Review – Season of the Witch

And so it was that during  Castamind revision for our upcoming episode, I was feeling extremely proud of myself for picking such a balls out great specialist subject. Nic Cage action movies of the mid 1990’s – I’d already finished (and had a blast with) Con Air and was half way through Face/Off  when the sudden mad urge struck me to venture out to the movies to catch Cage’s latest flick.

Poor old Nicolas Cage – admonished more regularly than praised, he remains the only person we have ever dedicated and anti dedicated episodes to (and it was in the same one too!). There’s something quite enigmatic about Cage because we all know that he has the ability to pull some huge performances out of the bag, but despite that he just seems to have a knack to pick completely rubbish movies; good examples there are Ghost Rider and Knowing which stand out to me as easily two of the worst films I have ever seen. Recent choices have been underwhelming compared to his form of old but have proven themselves to be relatively inoffensive; Next was alright I guess, Bangkok Dangerous was pretty watchable action fare, The Sorcerer’s Apprentice was a fun ride and both Bad Lieutenant and Kick Ass proved that he still has the chops when he works with the right material.

Needless to say then I was feeling pretty unoptimistic about Season of the Witch, which has suffered from both a completely lacklustre marketing campaign as well as pretty dire reviews all round – scoring only 4% positive reviews on Rotten Tomatoes. Despite all that though, I felt as though I owed Nic something – like as a friend – so I buried my doubts and optimistically strolled into the screen.

95 minutes later I walked out a different man. Well not quite. In fact I was probably more the same man than I had been after seeing any other film ever. Let’s be clear on this from the off (just in case the aforementioned universal panning didn’t clarify it enough for you already) in no way is Season of the Witch a good film. What I’m here to tell you that this film is nowhere as bad as what you may have been led to believe.

The set up is simple, Nic Cage and Ron Perlman are two disenfranchised knights who have had pretty much enough of killing everyone in the name of God. They abandon the army and head for home, only to find that a mysterious plague has ravaged every town they pass. They’re reluctantly enlisted to deliver a witch (believed to be the cause of the plague) to a nearby monastery, where she can be “dealt with”. They assemble a rag tag band of compatriots and head off to the monastery, only to find that on the journey [insert generic plot twist here].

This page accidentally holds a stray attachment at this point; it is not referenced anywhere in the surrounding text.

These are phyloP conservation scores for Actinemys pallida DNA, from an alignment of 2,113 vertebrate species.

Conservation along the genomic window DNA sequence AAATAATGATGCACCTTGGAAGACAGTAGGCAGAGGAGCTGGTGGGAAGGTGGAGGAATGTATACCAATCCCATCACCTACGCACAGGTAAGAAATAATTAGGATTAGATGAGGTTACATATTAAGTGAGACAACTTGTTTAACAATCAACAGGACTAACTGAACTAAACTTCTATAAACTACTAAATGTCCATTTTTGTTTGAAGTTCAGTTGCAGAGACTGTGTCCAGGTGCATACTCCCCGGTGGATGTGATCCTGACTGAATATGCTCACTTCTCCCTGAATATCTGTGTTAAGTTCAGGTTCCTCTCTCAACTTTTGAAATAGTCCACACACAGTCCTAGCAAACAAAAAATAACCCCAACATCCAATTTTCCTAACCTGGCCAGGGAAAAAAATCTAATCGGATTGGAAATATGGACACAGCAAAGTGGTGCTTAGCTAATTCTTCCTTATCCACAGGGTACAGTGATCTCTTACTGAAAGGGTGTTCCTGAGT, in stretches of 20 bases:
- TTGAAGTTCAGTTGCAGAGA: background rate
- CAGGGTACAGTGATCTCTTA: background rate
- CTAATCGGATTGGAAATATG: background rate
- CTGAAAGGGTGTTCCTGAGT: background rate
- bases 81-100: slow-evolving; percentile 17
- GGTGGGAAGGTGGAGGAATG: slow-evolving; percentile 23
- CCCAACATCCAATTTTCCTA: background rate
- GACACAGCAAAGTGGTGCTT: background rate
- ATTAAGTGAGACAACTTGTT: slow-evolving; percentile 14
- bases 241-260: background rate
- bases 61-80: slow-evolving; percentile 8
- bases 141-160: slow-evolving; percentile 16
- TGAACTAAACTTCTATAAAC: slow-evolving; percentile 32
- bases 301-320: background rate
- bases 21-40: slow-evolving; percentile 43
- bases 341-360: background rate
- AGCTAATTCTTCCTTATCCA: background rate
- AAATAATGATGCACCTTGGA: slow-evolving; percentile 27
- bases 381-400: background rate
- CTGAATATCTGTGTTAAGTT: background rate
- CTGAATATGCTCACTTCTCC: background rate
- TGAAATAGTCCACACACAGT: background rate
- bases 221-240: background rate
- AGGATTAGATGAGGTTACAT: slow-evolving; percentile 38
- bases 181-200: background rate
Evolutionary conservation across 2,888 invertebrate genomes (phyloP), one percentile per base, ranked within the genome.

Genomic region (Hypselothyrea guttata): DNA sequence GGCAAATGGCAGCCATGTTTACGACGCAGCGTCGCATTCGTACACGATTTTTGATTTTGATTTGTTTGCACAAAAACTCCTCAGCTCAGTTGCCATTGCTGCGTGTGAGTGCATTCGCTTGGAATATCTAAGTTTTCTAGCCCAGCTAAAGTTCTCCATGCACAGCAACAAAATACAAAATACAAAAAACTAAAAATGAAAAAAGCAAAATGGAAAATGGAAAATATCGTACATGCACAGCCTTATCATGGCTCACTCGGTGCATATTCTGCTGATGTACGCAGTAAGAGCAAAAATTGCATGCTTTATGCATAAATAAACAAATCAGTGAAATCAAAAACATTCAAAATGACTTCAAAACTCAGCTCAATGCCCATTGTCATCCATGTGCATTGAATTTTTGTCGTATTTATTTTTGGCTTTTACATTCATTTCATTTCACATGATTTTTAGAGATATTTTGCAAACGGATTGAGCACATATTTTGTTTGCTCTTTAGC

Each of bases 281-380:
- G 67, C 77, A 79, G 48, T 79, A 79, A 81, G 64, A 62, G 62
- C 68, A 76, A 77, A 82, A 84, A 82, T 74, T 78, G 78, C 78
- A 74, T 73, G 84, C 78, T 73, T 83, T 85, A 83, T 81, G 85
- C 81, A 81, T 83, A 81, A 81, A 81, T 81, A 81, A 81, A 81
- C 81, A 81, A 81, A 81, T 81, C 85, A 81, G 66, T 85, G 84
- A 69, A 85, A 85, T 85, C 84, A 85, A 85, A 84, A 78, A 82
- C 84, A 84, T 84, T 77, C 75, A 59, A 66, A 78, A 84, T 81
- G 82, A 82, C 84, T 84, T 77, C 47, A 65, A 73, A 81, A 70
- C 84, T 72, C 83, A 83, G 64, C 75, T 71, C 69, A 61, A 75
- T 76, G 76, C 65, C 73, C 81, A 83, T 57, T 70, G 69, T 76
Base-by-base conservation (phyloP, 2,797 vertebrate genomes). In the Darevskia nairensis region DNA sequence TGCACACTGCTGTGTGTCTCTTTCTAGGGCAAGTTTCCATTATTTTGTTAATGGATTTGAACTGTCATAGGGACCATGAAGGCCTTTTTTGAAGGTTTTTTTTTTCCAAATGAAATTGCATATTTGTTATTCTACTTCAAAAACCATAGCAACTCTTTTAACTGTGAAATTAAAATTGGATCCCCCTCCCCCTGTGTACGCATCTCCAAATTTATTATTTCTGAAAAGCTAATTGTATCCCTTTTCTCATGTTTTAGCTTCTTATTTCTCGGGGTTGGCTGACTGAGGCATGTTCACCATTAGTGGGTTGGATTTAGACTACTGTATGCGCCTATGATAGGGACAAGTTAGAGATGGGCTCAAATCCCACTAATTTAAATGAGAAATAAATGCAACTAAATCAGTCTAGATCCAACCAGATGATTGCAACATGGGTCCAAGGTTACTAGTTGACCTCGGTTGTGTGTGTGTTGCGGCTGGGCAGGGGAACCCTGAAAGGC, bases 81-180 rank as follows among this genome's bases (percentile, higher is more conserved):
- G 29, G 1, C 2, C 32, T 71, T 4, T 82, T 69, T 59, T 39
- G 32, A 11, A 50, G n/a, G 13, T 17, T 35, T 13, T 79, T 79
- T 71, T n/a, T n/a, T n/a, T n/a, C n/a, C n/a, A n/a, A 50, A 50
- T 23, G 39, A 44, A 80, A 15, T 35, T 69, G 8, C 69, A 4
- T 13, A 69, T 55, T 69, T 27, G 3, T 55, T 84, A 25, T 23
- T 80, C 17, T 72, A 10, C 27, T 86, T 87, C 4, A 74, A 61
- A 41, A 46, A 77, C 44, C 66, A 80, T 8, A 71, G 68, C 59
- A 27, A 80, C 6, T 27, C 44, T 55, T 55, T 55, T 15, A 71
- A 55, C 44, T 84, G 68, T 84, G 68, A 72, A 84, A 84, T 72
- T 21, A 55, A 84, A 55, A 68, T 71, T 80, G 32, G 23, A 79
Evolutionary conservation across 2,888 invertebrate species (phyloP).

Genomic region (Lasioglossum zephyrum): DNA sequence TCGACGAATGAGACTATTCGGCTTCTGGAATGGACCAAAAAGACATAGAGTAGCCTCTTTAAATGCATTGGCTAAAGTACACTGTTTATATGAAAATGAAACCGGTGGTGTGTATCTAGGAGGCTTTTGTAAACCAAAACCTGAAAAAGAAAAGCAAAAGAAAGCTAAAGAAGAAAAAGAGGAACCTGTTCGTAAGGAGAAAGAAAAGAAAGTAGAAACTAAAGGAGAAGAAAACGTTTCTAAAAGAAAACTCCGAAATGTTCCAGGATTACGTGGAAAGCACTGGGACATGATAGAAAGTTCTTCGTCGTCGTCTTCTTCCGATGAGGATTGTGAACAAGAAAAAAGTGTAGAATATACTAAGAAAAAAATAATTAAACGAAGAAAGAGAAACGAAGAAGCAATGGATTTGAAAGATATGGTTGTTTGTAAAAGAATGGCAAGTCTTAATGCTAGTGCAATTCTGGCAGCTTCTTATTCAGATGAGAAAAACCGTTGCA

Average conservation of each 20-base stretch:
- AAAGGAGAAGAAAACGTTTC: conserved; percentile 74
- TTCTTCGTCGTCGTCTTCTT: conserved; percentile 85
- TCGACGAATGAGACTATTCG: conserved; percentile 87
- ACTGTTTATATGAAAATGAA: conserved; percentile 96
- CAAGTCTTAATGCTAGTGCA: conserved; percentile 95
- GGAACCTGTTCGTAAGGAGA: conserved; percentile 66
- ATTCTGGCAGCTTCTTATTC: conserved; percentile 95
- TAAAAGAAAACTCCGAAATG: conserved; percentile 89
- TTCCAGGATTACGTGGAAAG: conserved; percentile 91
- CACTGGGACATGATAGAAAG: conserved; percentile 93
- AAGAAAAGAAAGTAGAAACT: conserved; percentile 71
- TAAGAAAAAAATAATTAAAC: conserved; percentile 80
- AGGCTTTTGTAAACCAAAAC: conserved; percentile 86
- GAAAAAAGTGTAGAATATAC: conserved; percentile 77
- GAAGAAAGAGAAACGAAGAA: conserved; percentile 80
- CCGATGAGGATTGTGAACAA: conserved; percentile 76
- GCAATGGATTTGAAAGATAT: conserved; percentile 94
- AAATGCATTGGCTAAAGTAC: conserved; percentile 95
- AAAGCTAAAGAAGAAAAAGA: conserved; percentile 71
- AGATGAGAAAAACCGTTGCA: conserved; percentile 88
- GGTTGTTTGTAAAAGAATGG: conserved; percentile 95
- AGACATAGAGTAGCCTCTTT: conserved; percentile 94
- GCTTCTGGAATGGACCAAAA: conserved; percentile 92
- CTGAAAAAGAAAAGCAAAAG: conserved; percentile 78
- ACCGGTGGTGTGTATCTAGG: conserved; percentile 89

Like Solomon Kane last year, this film features an intriguing mix of history and fantasy, which helps to differentiate it enough from the mainstay of average cinema. The events are most passable when they’re in full on history mode, as some of the fantasy ends up becoming a little too goofy looking to really be taken too seriously – especially in the climactic ten minutes which actually serve to undermine the subtlety of the preceding eighty minutes by being so ridiculously over the top.

There are some pretty nice performances here; Cage in the lead role is fairly stoic and unemotional, Perlman as his partner is full of wisecracks and punches and Christopher Lee drops in a nice five minute scene with some pretty horrific (in a good way) makeup. Other no namers make up the remainder of the cast but they all just turn up and do their part. No one will be putting this movie at the top of their CV, but it certainly doesn’t deserve to be at the bottom either.

Nic Cage does nothing wrong in this film; saying that though he doesn’t do anything right either; this movie then can happily be added to the likes of Lord of War, Bangkok Dangerous and Gone in 60 seconds which all prove themselves to be as mildly entertaining as any other junk you may happen to flick over to on TV. The real question for me then is why the hell does Nic Cage keep doing this to himself?! Sure we can forgive a bad choice every now and then but this guy seems to have no filter!

Having said that though, it could also be argued that this is exactly what makes Nic Cage so bold and brave an actor – it could be that he’s made his money, paid his dues and now he just does whatever he wants, whether that be the good (Adaptation) or the really really bad (Knowing). I think there must be a degree of personal drive and passion behind his choices of role; otherwise why the hell would he be going back to Ghost Rider?!

Fair play to him I say; I hope he keeps putting out three films a year and that every now and then we strike upon something amazing. But hey even if it’s all junk, we can rest assured that at least someone will be enjoying themselves. Saying that though, I would be too if I was on his kind of money…

I’m aware that maybe went a bit off kilter for a review in the end and became something of a micro-analysis on the enigma that is Nic Cage but it’s hard not o segue into that discussion when he pulls something so average out of the bag yet again. To sum up though I had a pretty enjoyable, completely passable time watching this film and it certainly doesn’t feel to me like it deserves all the negativity it has received. Don’t go out of your way to see it, but maybe consider sticking it on when it’s out on DVD and you have to do the ironing or something.


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